Sandpoint Magazine Summer 2001 Sandpoint Magazine summer 2001
Sandpoint Magazine

Sandpoint Magazine Summer 2001

Subscribe to Sandpoint Magazine

Familiar course, unfamiliar holes, new clubhouses

Ken Parker shows off the green in front of the new clubhouse at Hidden Lakes.
(Photo by Sandy Compton)

By Sandy Compton

Golf is not exactly a reassuring endeavor. It's one of those "just when you thought you had it figured out" kind of things. Your driver is working. Your putter quits. Your short game shines. Your woods go AWOL. Friday everything works. Tournament Saturday comes, and nothing, absolutely nothing, works.

At least, there is the assurance that your favorite course will still start and end at the same place and there will be that old, familiar walk in between … isn't there?

Well, not this year; at least, not around Sandpoint. Both local courses, the Elks and Hidden Lakes, took the plunge into new looks this year; new clubhouses and new layouts.

It must be a conspiracy.

At the Elks, the course has rotated four holes counterclockwise. Six became One, One became Five, Five became Nine and all other numbers became other numbers. The good news is that the course plays in the same order. In the midst of it all, a new 6,700-square-foot Elks' Club lodge has been built, with bar, banquet room and pro shop.

The Sandpoint Elks' Club has leased the nine-hole course just east of Sandpoint to Tom Tharp for the past 14 seasons. With the decision to build a new clubhouse on the course came the decision to manage the course themselves. They hired Jim Milligan as the pro and asked Tom to become the course superintendent.

Rounding out the staff is clubhouse manager Miriam Ownbey, brought on board last fall to run the food and beverage operation in the new club house.

At Hidden Lakes, the course was dismembered and reassembled. Six became Five. Five became Two. One became Fourteen. Nine, one of the easiest par-four holes on the course, traded numbers with Thirteen, one of the hardest. Four, Fourteen, Fifteen and Sixteen disappeared, and four new holes rose out of the forest; One, Ten, Seventeen and Eighteen. The course does not play in the same order.

However, the new holes are good -- very, very good. Designed by John Mueller of Hatch Mueller, P.C. and constructed by Bernhardt Golf of Beaverton, Oregon, each is a showpiece in itself, especially One and Eighteen. All four fit into the old course and add that extra stroke to bring Hidden Lakes' rating up to a par 72.

Director of Golf Ken Parker gives the new layout two thumbs up. "The new course is better than the old layout. We lost Fourteen and Fifteen, the two weakest holes on the course, so the overall challenge is greater, but the new opening hole is considerably easier than old Number One. It will make the course more fun to play."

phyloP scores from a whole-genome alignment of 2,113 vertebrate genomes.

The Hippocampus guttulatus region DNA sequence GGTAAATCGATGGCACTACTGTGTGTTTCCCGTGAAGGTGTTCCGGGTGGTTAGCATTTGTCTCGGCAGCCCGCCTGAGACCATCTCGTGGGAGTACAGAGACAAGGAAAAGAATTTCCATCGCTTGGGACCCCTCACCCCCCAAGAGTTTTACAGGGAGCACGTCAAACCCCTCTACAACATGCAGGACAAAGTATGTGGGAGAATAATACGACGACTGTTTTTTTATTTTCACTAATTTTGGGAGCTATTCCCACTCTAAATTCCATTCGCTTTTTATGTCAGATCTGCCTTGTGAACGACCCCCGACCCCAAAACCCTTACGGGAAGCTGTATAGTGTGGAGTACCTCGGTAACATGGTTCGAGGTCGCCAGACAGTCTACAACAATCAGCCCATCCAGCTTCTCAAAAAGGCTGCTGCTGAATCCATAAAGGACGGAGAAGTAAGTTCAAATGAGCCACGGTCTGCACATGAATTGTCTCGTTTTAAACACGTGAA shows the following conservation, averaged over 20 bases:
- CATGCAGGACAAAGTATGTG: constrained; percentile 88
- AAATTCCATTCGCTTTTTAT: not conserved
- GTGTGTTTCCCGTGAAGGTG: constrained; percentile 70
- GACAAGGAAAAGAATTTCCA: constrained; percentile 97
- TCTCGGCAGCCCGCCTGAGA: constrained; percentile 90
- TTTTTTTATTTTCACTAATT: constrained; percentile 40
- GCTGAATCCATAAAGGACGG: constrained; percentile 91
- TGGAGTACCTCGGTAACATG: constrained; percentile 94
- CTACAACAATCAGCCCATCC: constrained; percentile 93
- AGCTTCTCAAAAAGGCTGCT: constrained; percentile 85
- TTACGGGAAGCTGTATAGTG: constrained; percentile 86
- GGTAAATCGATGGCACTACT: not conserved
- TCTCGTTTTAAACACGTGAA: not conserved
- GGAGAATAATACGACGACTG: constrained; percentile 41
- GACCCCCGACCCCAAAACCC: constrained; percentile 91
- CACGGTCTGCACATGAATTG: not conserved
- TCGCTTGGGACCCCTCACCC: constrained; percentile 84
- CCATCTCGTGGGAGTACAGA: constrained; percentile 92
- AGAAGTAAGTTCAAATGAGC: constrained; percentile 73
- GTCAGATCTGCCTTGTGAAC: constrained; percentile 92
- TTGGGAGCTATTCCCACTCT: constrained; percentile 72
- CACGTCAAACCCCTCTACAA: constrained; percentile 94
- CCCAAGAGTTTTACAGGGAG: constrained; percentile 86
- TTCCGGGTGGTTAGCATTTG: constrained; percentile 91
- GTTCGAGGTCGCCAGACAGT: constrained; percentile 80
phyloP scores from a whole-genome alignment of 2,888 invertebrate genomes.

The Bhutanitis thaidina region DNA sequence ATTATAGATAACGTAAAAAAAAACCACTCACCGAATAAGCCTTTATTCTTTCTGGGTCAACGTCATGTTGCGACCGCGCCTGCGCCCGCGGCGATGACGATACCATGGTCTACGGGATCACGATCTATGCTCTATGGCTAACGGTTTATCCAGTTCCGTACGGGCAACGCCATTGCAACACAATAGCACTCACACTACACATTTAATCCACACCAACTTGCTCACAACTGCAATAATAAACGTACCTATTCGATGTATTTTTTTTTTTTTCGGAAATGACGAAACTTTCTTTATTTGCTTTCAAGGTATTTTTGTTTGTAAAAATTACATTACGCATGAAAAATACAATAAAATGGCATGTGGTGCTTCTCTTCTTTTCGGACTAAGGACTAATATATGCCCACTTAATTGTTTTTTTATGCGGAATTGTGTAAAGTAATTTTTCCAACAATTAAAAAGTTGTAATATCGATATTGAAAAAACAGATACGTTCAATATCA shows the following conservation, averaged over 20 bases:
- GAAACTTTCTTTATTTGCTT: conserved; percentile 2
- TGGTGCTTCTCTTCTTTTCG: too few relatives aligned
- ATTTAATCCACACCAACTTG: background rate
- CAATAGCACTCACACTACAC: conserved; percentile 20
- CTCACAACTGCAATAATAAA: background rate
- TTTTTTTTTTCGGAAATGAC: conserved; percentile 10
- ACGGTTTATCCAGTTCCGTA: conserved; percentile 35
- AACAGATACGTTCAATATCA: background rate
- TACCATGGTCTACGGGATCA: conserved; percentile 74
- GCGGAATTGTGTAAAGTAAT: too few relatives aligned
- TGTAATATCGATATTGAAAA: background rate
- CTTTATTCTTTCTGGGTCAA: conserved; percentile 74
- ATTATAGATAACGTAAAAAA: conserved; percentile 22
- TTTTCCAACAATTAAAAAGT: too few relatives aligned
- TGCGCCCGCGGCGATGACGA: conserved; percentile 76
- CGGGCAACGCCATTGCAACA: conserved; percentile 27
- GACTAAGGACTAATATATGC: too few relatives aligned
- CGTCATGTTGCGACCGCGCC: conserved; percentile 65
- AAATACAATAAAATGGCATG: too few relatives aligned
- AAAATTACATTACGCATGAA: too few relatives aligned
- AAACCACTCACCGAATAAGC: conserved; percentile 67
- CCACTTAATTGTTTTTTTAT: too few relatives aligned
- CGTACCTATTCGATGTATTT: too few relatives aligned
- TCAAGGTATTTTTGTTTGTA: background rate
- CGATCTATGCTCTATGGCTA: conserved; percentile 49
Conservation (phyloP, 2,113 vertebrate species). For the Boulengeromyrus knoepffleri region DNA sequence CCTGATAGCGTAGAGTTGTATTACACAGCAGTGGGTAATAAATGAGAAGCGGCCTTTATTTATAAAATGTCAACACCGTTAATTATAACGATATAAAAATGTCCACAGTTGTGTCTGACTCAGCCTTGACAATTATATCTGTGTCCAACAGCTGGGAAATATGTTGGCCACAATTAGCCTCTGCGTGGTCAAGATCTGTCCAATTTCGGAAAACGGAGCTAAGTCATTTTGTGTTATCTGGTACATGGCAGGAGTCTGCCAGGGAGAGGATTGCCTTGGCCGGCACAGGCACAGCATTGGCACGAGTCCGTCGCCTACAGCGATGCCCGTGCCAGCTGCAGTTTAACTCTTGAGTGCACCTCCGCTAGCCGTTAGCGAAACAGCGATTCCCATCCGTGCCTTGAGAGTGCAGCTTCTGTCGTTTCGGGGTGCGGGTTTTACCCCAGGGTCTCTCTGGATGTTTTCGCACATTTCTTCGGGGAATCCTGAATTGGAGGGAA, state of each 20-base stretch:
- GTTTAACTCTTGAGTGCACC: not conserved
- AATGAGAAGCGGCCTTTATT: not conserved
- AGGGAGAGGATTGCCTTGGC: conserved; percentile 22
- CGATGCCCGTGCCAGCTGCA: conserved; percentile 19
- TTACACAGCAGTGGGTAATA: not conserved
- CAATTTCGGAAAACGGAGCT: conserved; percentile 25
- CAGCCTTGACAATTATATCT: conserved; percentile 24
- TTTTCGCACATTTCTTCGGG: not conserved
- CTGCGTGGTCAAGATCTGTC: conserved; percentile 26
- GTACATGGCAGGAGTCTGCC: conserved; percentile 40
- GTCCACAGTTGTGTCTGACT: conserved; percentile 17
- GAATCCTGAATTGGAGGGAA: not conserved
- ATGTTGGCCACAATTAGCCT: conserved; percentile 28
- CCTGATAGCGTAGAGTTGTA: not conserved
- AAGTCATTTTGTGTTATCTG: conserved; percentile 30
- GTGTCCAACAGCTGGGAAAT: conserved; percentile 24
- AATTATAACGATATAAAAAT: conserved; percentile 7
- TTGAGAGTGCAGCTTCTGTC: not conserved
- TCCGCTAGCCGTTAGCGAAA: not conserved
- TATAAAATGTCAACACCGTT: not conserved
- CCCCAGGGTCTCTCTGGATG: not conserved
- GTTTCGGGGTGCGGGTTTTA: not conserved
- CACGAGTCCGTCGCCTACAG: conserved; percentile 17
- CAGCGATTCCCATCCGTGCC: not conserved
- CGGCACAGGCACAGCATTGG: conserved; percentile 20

As for the new clubhouse … holy cow! Well, maybe "Holy moose!" would be a better way to put it; 17,000 square feet of log, native rock and glass looking out on Pack River and the Cabinet Mountains. The best descriptor for the public portion of the lodge might be "massive," with a two-and-a-half-story stone fireplace on each end of one huge room that encloses the pro shop, lounge and an 88-seat restaurant. In your imagination, add moose-antler chandeliers, skylights, exposed log walls and a monstrous tree trunk with a carved moose head growing out of it.

If you are having trouble imagining it, that's understandable. The only way to really understand it is to go see it. The pro shop moved from the old clubhouse to the new on May 15.

The restaurant opens to the general public on June 11 under the direction of Chef Paul Donaghue. Donaghue comes to Hidden Lakes from the Café Rosemary in Bend, Ore., which was named "Best in the Northwest" by Gourmet Magazine.

It's doubtful that the changes at the Elks' and Hidden Lakes will improve your golfing, though it may make the overall experience better. They've changed the way both courses play, not good for the easily confused, but they have also built some really beautiful places to recover from the rigors of the game.

Links within reach

In case you would like to explore the lies of other area golf courses, following is a list of the closest.

Garfield Bay (on Garfield Bay Road south of Sandpoint) gives players nine holes laid out on a hill-side hayfield.

The Ranch Club (just west of Priest River on Highway 2) has nine well-kept holes and a new driving range. (208) 448-1731.

Mirror Lake (just south of Bonners Ferry on Highway 95) is a nine-hole course with different tees to play 18. Seven out of nine fairways slope; add water to some for lots of challenge. (208) 267-5314.

Stoneridge at Blanchard is closed for the season and will be rebuilt for next year. (208) 437-4682.

Priest Lake (just west of Priest Lake on Highway 57) features nine beautiful holes in the hills. (208) 443-2525.

Sandy Compton recently went to Russia, but he didn't get to golf there.

Summer 2001

The entire contents of this site are COPYRIGHT © Keokee Co. Publishing, Inc. All rights reserved.